Crystal Head Vodka
A bottle of original Crystal Head Vodka
|Country of origin||Newfoundland and Labrador, Canada|
|Introduced||Southern California, 2008|
|Alcohol by volume||40%|
The blends are quadruple-distilled and seven times filtered, with the final 3 filtrations through Herkimer diamond crystals, which are actually a type of double-terminated quartz rather than diamond. The vodkas are produced without the addition of glycerol, citrus oils or sugar.
Aykroyd and Alexander first conceived of the idea for Crystal Head Vodka in 2007. Due to the lack of additive-free vodka on the market, Aykroyd decided to make one himself. Alexander designed the bottle based on the pair's shared fascination with the legend of the thirteen crystal skulls.
Crystal Head Vodka was in development at the same time as the film Indiana Jones and the Kingdom of the Crystal Skull. Sensing a conflict, Aykroyd arranged to meet with Steven Spielberg to discuss resolving the issue. To Aykroyd's surprise, Spielberg suggested that he would have liked Crystal Head Vodka to be served at the premiere.
In 2010, the Liquor Control Board of Ontario refused to carry Crystal Head Vodka in its stores, saying that people might find the bottle offensive. They later reversed their decision after a change was made to the box design.
In May 2011, 21,000 bottles of the vodka were stolen from a warehouse in Southern California. Aykroyd joked that he was "happy that some consumers will be afforded the opportunity of tasting it at significantly lower than retail price".
In 2013, Aykroyd was spending over 90 days a year on the road promoting the vodka through signings and appearances. The brand was the official vodka of the Rolling Stones 50th Anniversary Tour in 2013.
As of 2020, two varieties of the vodka are for sale.
The original formula, which comes in a colorless bottle, is made from Canadian “Peaches and Cream” sweet corn. The second formula, known as Aurora, is made from English wheat and has a flavor described as drier and spicier than the original. The Aurora bottle has an opalescent finish that is meant to evoke the aurora borealis. Both varieties are made with Newfoundland water.
Bruni Glass also manufactures the Aurora bottle. In this process, the original Crystal Head Vodka bottle is placed in a sealed chamber and electrically charged. Two metals in powder form are then activated and released into a pressurized chamber. The powder is drawn to the electrically charged bottle, completely coating it. The bottles are then baked at a high temperature melting the powder and creating the iridescent metalled finish. No two Aurora bottles are alike.
The defect rate on the bottle production is about 40% on the 750 ml. Higher on the larger sizes. 3 litre size is closer to 70%. This can be compared to less than 0.5% defect rate on normal bottles.
In 2014, forensic artist Nigel Cockerton used clay to make a muscle, skin and hair construction on one of the skull bottles to see what it would look like if the bottle had been an actual person. The end result resembled a laughing man. Dan Aykroyd was pleased with the face, although he had previously thought of the bottle as being feminine due to its size, and had nicknamed the bottle Joy due to the joy it brought him. He said he was relieved that the face didn't turn out to look like him.
In 2018 the limited edition John Alexander artist series was created, in commemoration of the tenth year of business. Only 25,000 bottles were produced. They are hand decorated with John Alexander’s expressive painting “Dancing on the waterlilies of life”.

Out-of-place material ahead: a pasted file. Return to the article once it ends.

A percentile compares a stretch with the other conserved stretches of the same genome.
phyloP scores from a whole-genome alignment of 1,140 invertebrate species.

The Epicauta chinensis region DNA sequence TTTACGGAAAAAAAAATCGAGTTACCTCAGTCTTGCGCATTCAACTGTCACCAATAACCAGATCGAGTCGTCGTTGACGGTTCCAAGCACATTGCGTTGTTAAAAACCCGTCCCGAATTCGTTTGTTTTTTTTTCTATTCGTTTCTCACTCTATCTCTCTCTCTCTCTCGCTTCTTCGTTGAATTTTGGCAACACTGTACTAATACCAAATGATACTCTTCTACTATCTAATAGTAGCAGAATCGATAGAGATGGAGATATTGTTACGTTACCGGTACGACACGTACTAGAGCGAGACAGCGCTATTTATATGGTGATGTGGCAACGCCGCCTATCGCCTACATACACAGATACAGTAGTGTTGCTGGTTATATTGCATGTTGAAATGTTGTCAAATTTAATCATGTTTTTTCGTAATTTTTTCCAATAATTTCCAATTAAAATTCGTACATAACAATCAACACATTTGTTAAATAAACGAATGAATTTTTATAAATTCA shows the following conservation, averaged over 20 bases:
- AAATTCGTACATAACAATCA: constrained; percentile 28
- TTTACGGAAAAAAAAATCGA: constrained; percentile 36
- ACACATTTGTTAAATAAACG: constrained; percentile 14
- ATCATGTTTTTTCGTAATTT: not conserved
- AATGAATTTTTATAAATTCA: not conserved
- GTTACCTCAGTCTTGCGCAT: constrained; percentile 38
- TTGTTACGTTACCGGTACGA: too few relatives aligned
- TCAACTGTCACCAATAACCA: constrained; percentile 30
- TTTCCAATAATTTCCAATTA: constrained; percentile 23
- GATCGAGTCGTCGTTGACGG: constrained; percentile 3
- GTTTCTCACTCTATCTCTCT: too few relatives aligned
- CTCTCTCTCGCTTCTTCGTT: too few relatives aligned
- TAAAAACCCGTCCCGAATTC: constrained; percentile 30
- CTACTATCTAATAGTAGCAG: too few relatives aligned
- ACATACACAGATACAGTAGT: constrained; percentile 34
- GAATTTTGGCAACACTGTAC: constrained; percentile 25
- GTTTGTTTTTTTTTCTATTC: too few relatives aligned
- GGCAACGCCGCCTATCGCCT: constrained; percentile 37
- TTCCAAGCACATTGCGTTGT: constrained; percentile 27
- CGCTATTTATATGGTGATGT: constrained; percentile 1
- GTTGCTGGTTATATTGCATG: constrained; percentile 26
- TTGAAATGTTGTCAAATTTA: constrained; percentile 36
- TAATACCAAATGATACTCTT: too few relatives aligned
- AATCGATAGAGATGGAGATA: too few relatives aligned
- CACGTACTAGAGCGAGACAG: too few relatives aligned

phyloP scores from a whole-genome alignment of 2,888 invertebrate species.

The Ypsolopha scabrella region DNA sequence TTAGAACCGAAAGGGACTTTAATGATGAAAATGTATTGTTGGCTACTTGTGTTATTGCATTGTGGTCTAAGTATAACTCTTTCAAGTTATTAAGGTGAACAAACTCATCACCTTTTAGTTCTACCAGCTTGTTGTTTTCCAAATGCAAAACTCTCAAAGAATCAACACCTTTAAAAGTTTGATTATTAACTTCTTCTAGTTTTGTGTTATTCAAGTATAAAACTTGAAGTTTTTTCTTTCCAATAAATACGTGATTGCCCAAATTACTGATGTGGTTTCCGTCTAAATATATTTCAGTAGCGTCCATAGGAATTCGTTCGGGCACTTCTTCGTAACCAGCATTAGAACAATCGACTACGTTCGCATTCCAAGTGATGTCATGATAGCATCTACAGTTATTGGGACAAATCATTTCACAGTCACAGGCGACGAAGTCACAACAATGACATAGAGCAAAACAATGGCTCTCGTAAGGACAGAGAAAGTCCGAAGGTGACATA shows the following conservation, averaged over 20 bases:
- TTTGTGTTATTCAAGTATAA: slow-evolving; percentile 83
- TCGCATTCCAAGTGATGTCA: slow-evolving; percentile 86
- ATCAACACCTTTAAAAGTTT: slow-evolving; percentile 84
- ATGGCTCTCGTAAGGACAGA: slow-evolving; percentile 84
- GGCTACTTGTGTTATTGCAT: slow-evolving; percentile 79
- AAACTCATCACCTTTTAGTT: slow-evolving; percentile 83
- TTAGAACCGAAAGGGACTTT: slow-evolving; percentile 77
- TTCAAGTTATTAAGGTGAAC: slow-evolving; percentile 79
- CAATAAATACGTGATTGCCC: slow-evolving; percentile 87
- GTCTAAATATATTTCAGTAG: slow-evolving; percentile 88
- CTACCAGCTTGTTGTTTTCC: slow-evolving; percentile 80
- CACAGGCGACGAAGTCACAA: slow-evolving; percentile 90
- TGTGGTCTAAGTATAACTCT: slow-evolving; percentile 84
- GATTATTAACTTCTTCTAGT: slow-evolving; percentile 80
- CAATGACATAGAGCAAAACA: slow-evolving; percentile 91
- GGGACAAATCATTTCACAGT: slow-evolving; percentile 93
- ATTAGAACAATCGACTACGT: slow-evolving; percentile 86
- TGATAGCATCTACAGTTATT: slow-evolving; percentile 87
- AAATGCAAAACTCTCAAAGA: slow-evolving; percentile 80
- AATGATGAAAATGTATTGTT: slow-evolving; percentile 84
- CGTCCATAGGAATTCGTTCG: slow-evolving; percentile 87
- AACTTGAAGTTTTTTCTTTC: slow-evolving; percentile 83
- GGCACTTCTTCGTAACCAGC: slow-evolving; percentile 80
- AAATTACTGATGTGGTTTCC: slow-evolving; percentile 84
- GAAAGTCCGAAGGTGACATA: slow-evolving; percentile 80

In 2020, Crystal Head Vodka released its limited-edition rainbow-hued Pride bottle in celebration of diversity, equality and to show support for the LGBTQ+ community.
Crystal Head Vodka is manufactured by Globefill Incorporated at the Newfoundland and Labrador Liquor Corporation distillery called Rock Spirits in Newfoundland, Canada. Ontario sweet corn grown in the Chatham-Kent region of Ontario is processed and distilled four times to produce a neutral grain spirit at 95% alcohol by volume. The raw spirit is then reduced with Newfoundland water to 40% alcohol by volume. The liquid is then filtered seven times of which three are through Herkimer diamonds. These raw stones are quartz crystals, which have been ascribed untested, unfounded healing properties such as "amplifying spirit energy" by some new age belief systems. This proprietary filtration process claims to account for the smoothness of the vodka, however this has yet to be verified by any type of study. Crystal Head does not use any additives—glycerol, citrus oil, or sugar—in the production of their vodka. The factory and product is certified kosher, as well as gluten-free.
- 2020 Gold Medal, SIP Awards
- 2019 Most Distinctive Brand of the Year - Australian Drink Awards
- International Spirits Competition, 2019 - Gold Medal (Aurora)
- 2018 Most Distinctive Brand of the Year - Australian Drink Awards
- San Francisco World Spirits Competition 2017 - Gold Medal
- San Francisco World Spirits Competition 2016 - Gold Medal (Aurora)
- 2016 Buyers Forum Frontier Magazine Winner
- 2013 GOLD MEDAL THE VODKA MASTERS SUPER PREMIUM DIVISION
- 2013 Gold Medal "Excellent Taste" ProdExpo, Moscow Russia
- 2012 NEW PRODUCT OF THE YEAR LUXURY SPIRIT $75+ AUSTRALIAN LIQUOR INDUSTRY AWARDS
- San Francisco World Spirits Competition, 2011 – Double Gold Medal
- San Francisco World Spirits Competition, 2009 – Silver Medal
- 94 Points “THE PUREST OF THEM ALL.” TIM WHITE — THE AUSTRALIAN FINANCIAL REVIEW
- 91 Points “SILKY AND SMOOTH WITH VANILLA; A CLEAN DRY SPIRIT WITH A KICK OF HEAT ON THE FINISH.”ANTHONY DIAS BLUE — THE TASTING PANEL.
- 92 Points, Ultimate Spirits Challenge, 2020. - Crystal Head Aurora
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